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Gritty to the core

It’s Mumbai without its coat of pleasant face-paint.

The Aamir Khan-starrer ‘Talaash, ’ is a crime-thriller which deals with the theme of loss and discovery in Mumbai. Khan plays a brooding and glum inspector Surjan Shekhawat, or Suri, investigating the bizarre death of film star Armaan Kapoor (Vivan Bhatena) in a road accident near a red-light district.

Suri’s brooding is rooted in his inability to cope with the death of his only child, also in an accident. And probing the actor’s death gives the workaholic cop an official excuse to entertain his insomnia and escape his inner demons.

Dressed haphazardly in simple sarees, her eyes surrounded by dark circles of worry, is his wife Roshni. Played by Rani Mukherjee using little makeup, Roshni is also beaten down by her child’s death, but unlike her husband is able to face her emotions. However, she comes to terms with the loss in an unconventional way, entering a metaphysical realm.

Meanwhile, Suri keeps making rounds of the red-light area in search of a breakthrough in the case (Talaash in Hindi means search). Here, he meets Rosy, a prostitute enacted by Kareena Kapoor. The mysterious Rosy tries to seduce Suri with talks that are at once glib and earnest. She keeps bumping into him on his aimless night crawls, and provides vital clues to take the case forward. Rosy’s character, oozing with glamour, is a major highlight of the film.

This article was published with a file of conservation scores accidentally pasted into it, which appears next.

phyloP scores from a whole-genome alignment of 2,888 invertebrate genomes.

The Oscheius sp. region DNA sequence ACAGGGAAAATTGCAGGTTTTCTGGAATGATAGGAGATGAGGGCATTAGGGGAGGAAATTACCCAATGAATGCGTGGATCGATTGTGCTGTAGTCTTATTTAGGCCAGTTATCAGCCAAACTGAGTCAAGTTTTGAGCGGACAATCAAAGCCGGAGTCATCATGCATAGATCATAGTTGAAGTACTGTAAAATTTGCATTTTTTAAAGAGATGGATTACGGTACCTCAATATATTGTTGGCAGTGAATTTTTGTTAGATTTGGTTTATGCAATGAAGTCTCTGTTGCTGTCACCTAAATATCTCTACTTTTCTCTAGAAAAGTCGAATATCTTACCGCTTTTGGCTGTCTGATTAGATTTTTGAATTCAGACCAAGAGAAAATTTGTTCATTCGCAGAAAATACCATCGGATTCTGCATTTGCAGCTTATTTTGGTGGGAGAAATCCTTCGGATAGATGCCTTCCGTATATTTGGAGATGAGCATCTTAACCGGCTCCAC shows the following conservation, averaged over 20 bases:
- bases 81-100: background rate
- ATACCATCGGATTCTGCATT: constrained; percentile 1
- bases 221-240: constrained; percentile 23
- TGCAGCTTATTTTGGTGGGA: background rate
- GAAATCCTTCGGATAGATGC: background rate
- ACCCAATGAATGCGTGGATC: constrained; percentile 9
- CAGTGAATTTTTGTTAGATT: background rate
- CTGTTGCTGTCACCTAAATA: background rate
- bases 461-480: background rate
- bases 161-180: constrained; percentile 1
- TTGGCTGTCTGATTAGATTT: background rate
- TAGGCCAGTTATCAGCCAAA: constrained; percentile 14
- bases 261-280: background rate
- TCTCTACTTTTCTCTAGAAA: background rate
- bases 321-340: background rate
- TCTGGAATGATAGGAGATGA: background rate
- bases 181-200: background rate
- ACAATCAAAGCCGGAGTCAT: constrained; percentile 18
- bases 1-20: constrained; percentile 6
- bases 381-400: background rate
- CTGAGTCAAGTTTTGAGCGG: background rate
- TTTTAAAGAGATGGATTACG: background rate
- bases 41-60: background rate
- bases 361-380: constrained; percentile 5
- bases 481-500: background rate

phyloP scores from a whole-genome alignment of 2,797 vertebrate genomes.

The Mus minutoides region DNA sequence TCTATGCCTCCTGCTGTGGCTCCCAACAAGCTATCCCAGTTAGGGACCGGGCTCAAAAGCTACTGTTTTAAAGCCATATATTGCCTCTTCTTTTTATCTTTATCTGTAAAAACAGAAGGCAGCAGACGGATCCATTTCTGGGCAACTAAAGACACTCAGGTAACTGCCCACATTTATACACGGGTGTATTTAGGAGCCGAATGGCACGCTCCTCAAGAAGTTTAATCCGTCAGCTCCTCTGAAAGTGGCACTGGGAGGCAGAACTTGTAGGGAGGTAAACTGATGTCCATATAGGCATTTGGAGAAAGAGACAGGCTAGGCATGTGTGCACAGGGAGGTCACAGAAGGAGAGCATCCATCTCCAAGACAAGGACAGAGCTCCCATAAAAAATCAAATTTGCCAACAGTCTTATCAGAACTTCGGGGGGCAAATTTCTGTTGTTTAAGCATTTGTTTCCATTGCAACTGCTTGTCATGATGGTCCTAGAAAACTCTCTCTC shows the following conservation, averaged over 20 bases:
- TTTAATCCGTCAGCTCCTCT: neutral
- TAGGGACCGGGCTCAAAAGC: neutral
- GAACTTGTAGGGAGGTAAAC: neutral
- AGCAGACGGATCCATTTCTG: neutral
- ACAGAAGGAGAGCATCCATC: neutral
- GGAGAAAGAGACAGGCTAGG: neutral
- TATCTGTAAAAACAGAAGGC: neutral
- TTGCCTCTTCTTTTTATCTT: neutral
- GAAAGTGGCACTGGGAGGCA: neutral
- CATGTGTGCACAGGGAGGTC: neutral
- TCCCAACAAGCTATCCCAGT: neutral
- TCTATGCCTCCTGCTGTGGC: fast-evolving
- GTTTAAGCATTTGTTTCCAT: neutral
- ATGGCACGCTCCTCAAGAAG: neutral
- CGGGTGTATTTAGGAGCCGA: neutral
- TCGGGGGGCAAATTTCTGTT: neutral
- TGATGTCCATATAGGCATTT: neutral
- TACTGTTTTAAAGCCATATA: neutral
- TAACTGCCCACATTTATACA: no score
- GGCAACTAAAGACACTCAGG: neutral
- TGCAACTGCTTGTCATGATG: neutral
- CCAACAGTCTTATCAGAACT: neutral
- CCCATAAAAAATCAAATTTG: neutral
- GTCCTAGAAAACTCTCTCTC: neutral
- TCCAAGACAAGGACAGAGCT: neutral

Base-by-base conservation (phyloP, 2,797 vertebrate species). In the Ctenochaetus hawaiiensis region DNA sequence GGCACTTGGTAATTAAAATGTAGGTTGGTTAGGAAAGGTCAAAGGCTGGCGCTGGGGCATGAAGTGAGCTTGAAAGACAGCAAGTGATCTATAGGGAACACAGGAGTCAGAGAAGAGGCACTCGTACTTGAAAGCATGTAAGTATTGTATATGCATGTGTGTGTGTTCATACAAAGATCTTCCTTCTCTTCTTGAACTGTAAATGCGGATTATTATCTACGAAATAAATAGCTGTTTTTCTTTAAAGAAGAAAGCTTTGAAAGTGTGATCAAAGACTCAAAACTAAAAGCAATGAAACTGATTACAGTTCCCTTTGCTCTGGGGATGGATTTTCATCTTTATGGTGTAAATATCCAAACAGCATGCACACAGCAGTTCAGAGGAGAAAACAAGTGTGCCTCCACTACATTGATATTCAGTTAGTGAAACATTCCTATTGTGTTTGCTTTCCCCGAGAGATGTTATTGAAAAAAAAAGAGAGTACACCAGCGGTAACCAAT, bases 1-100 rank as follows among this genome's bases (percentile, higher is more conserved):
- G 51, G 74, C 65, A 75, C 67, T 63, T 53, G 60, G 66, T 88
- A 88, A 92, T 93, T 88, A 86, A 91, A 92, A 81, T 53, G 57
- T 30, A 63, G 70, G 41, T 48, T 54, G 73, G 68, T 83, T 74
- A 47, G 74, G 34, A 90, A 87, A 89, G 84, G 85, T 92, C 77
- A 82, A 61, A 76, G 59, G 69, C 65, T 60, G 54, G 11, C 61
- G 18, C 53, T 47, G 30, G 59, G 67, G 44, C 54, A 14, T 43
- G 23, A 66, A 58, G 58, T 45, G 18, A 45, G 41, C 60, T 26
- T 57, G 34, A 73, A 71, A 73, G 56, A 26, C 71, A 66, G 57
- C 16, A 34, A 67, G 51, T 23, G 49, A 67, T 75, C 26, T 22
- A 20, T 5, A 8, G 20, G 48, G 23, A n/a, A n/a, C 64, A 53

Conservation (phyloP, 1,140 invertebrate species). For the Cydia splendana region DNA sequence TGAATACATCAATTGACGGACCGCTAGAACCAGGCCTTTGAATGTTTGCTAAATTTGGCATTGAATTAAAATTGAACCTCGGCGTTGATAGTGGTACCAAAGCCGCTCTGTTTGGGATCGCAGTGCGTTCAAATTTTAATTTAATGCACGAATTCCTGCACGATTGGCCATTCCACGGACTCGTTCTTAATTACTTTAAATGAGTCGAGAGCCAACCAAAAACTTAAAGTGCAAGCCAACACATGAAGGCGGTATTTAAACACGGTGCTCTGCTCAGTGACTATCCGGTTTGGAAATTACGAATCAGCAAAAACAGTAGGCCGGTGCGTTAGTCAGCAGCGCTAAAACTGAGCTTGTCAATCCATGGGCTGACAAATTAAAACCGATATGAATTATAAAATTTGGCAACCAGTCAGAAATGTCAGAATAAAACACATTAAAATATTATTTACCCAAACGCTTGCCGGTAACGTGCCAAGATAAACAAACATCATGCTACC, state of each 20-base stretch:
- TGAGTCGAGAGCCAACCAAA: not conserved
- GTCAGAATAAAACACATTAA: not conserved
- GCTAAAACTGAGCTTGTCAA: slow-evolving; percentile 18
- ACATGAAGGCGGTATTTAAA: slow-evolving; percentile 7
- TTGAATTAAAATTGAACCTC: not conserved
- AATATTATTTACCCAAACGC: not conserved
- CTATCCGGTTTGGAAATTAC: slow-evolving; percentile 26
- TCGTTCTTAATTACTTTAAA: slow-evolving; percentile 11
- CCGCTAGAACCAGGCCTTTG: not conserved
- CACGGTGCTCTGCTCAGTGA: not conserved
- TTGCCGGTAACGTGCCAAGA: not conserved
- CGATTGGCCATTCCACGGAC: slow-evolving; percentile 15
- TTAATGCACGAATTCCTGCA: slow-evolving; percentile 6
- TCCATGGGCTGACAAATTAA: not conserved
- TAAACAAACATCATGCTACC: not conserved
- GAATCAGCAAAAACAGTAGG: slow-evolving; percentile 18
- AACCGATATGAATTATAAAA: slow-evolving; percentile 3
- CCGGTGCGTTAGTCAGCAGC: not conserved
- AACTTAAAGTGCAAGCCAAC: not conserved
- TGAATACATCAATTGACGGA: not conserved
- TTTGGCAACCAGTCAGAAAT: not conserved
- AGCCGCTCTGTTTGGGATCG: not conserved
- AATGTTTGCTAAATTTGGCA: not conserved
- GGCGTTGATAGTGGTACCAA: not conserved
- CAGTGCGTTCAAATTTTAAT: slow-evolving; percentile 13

Talaash gives the viewer a compelling glimpse into the ruthless world of Mumbai’s sex business. The film’s dark humour is in sync with its gritty texture, with the talented Nawazuddin Siddique of ‘Gangs of Wasseypur’ fame entrusted by the director Reema Kagti, to deliver some surprisingly clever dialogue.

Nawazuddin plays the sly Tehmur, a pimp’s right-hand man. Also commendable is Sheeba Chaddha’s small, but important role of an old and out-of-business prostitute called Nirmala.

Soft, soulful songs with Javed Akhtar’s evergreen lyrics, especially ‘Jiya Lage Na,’ are like the peripheral pieces of a complex puzzle, which, even if inconsequential, would fail to complete the picture if they went amiss.

After debuting as a director with the humourous 2007 film ‘Honeymoon Travels Pvt. Ltd,’ Reema has managed to pull off another genre, a crime-thriller, with élan. Kagti’s biggest achievement is that the climax hits the viewer not a second before its intended revelation.

This is one good film.